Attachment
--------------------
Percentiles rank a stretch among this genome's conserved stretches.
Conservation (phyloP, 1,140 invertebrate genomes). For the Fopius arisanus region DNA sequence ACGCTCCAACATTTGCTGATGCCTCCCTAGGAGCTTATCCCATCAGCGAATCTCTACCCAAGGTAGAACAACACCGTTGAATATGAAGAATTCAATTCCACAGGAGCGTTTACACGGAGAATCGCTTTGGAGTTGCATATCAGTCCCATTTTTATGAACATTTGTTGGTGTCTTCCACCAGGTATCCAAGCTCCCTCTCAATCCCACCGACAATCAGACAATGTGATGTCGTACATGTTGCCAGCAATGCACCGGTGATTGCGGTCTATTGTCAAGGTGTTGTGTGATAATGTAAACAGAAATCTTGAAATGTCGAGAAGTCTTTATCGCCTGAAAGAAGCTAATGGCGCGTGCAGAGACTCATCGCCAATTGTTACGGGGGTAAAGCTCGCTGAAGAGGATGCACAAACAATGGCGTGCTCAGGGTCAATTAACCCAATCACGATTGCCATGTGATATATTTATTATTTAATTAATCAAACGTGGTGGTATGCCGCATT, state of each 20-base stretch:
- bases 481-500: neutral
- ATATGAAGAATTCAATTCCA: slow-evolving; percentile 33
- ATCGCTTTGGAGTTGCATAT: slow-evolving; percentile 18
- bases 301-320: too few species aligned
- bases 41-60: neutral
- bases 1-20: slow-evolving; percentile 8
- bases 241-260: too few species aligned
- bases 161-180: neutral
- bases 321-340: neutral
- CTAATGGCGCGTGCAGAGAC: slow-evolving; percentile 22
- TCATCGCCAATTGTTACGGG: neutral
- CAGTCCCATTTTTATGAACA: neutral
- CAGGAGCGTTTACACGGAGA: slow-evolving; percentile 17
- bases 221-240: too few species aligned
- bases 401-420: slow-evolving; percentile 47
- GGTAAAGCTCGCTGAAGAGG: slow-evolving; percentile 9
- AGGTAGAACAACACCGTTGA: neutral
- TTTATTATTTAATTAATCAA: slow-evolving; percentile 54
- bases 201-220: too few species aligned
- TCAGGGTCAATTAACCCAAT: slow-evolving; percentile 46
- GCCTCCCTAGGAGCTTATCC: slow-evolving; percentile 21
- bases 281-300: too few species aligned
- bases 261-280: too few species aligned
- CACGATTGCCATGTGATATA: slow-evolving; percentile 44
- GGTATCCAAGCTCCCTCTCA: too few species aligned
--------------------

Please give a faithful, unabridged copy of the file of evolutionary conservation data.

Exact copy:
Percentiles rank a stretch among this genome's conserved stretches.
Conservation (phyloP, 1,140 invertebrate genomes). For the Fopius arisanus region DNA sequence ACGCTCCAACATTTGCTGATGCCTCCCTAGGAGCTTATCCCATCAGCGAATCTCTACCCAAGGTAGAACAACACCGTTGAATATGAAGAATTCAATTCCACAGGAGCGTTTACACGGAGAATCGCTTTGGAGTTGCATATCAGTCCCATTTTTATGAACATTTGTTGGTGTCTTCCACCAGGTATCCAAGCTCCCTCTCAATCCCACCGACAATCAGACAATGTGATGTCGTACATGTTGCCAGCAATGCACCGGTGATTGCGGTCTATTGTCAAGGTGTTGTGTGATAATGTAAACAGAAATCTTGAAATGTCGAGAAGTCTTTATCGCCTGAAAGAAGCTAATGGCGCGTGCAGAGACTCATCGCCAATTGTTACGGGGGTAAAGCTCGCTGAAGAGGATGCACAAACAATGGCGTGCTCAGGGTCAATTAACCCAATCACGATTGCCATGTGATATATTTATTATTTAATTAATCAAACGTGGTGGTATGCCGCATT, state of each 20-base stretch:
- bases 481-500: neutral
- ATATGAAGAATTCAATTCCA: slow-evolving; percentile 33
- ATCGCTTTGGAGTTGCATAT: slow-evolving; percentile 18
- bases 301-320: too few species aligned
- bases 41-60: neutral
- bases 1-20: slow-evolving; percentile 8
- bases 241-260: too few species aligned
- bases 161-180: neutral
- bases 321-340: neutral
- CTAATGGCGCGTGCAGAGAC: slow-evolving; percentile 22
- TCATCGCCAATTGTTACGGG: neutral
- CAGTCCCATTTTTATGAACA: neutral
- CAGGAGCGTTTACACGGAGA: slow-evolving; percentile 17
- bases 221-240: too few species aligned
- bases 401-420: slow-evolving; percentile 47
- GGTAAAGCTCGCTGAAGAGG: slow-evolving; percentile 9
- AGGTAGAACAACACCGTTGA: neutral
- TTTATTATTTAATTAATCAA: slow-evolving; percentile 54
- bases 201-220: too few species aligned
- TCAGGGTCAATTAACCCAAT: slow-evolving; percentile 46
- GCCTCCCTAGGAGCTTATCC: slow-evolving; percentile 21
- bases 281-300: too few species aligned
- bases 261-280: too few species aligned
- CACGATTGCCATGTGATATA: slow-evolving; percentile 44
- GGTATCCAAGCTCCCTCTCA: too few species aligned